If your interest is simply in saying your peace no matter how people respond, then by all means talk like an assumptive, self-aggrandizing jerk, but if you're actually interested in convincing people to understand and possibly agree with your point of view on this topic you care about, a more measured tone that focuses on the actual view and its merits over everything else serves far better. There is some decent content in the original post, but it is muddled with self-assured nonsense putting down anyone who disagrees. Trimming off the fat bogging down his argument could go a long way in at least causing people to think more about the issue.

Online
#10 Edited by crusader8463 (14427 posts) -

I'm all for games being cheaper, but the state of used games as it is is nothing more then legalized piracy and a way for those that want to pirate but don't out of some moral high horse to find a middle ground to get games cheaper then the asking price. Unless a game is at least 50% or more off of the retail game I always pony up the extra $5-$10 to buy the real copy so that the Dev's get their rightful cut of the profit. The only exception to that rule is if it's like the case of when I bought my Wii recently and many of the older games are impossible to find anywhere but used copies on amazon or trading on sites like kijiji.ca. I'm not against individuals being able to trade their games with others, but when a mass market store like EB Games does it on the scale that they do I feel that they need to apply a developer tax where in a portion of the profit goes back to the Devs.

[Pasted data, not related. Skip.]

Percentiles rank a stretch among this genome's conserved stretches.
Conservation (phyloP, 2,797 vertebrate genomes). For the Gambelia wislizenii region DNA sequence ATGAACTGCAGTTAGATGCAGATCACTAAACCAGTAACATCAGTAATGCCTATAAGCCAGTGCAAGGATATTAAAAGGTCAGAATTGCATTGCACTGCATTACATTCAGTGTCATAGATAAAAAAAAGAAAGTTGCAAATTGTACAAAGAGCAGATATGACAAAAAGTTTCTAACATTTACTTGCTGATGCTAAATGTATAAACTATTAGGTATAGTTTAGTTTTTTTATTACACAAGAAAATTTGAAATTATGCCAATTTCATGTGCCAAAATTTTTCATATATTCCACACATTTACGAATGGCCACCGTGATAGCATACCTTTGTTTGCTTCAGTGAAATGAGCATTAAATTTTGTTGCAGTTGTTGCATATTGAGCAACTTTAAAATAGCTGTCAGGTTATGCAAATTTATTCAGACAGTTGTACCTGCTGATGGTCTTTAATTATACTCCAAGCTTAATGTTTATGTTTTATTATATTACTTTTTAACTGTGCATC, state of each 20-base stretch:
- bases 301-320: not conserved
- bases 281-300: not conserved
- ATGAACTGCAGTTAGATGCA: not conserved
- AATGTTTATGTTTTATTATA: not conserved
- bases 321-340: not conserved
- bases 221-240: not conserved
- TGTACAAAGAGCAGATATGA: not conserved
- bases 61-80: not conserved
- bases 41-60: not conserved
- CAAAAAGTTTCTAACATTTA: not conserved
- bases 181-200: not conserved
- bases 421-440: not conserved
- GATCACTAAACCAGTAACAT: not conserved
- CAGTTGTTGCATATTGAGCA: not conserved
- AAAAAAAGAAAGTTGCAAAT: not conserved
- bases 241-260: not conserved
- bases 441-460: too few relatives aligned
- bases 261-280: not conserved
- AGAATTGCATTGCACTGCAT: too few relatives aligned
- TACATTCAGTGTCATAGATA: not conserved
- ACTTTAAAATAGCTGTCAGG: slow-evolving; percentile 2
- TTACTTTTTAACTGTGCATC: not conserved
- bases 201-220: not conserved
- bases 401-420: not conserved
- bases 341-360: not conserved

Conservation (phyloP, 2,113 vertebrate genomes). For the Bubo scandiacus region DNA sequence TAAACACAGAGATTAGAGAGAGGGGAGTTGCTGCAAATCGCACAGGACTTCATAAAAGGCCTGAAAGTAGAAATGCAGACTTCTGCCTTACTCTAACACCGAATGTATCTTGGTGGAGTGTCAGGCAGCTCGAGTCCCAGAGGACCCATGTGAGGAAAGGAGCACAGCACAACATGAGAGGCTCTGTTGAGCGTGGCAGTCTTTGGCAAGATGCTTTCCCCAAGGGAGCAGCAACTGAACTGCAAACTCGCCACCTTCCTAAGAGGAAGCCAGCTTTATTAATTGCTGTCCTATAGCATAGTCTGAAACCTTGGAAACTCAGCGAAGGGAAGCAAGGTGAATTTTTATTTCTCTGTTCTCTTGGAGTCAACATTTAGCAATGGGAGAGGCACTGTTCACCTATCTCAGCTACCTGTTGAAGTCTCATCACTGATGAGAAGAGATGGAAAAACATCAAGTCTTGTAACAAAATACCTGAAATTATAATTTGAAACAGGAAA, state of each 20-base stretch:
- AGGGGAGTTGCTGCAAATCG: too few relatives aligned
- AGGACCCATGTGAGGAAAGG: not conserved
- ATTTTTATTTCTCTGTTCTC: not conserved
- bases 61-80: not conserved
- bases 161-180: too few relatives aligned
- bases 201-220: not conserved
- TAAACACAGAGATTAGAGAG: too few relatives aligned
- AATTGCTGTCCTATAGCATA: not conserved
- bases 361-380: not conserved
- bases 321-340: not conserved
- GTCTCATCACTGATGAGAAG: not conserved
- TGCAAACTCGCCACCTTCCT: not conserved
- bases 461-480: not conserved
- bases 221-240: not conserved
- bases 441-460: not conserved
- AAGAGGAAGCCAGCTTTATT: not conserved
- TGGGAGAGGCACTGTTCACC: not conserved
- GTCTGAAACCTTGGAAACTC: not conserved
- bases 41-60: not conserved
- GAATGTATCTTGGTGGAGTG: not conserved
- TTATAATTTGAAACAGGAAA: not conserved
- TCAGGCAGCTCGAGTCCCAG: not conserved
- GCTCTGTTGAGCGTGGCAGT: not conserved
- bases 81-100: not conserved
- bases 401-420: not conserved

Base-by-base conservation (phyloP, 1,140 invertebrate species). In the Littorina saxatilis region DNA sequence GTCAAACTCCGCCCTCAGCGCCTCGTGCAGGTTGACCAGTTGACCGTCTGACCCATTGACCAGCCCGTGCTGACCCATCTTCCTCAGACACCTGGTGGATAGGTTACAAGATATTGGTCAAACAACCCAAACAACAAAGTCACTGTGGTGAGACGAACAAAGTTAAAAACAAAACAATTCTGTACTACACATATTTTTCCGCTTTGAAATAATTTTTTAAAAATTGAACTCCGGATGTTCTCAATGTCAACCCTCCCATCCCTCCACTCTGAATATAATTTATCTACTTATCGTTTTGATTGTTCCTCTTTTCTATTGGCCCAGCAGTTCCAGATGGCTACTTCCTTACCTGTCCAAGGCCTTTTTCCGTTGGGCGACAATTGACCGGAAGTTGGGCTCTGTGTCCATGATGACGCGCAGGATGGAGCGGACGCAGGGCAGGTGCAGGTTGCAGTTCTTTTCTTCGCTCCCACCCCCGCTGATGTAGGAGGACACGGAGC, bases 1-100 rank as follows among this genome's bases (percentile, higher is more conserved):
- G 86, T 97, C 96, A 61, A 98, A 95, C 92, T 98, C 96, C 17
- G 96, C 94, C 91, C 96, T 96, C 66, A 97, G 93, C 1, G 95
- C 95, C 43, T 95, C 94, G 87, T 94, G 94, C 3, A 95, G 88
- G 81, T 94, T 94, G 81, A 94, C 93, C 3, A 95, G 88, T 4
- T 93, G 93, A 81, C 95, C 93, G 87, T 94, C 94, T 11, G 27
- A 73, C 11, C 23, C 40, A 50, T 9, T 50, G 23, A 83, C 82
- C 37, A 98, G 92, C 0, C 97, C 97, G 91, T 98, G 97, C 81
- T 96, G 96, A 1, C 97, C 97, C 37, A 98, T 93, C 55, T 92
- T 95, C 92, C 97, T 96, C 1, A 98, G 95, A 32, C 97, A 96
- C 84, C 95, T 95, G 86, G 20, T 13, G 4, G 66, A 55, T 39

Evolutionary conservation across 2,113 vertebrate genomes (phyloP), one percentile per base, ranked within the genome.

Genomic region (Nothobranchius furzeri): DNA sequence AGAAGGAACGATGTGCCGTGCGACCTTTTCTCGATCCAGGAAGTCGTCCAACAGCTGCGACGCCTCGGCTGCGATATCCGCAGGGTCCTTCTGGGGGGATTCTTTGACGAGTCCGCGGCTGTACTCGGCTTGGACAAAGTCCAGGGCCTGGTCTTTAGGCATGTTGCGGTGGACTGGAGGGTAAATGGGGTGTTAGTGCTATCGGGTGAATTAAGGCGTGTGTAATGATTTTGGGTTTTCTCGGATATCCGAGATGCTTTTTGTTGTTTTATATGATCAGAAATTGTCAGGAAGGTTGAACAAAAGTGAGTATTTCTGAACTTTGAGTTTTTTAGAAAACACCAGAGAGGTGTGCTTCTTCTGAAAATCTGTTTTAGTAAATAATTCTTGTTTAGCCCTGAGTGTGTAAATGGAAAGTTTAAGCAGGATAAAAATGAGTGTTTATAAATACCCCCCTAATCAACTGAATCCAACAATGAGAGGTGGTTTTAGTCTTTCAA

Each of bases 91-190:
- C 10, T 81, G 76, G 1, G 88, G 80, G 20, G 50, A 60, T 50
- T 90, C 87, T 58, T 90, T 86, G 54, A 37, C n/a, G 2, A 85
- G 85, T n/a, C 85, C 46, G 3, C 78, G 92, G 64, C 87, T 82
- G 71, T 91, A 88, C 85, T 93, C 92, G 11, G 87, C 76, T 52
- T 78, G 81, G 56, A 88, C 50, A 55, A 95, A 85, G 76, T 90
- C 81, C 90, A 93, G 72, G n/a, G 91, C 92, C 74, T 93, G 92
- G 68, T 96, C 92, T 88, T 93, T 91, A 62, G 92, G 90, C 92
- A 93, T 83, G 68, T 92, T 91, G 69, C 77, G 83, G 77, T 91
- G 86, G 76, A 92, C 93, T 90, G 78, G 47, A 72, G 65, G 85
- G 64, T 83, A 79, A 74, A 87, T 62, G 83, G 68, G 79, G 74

As for straight up piracy, I'm not against that in certain situations ether. I personally only pirate games when: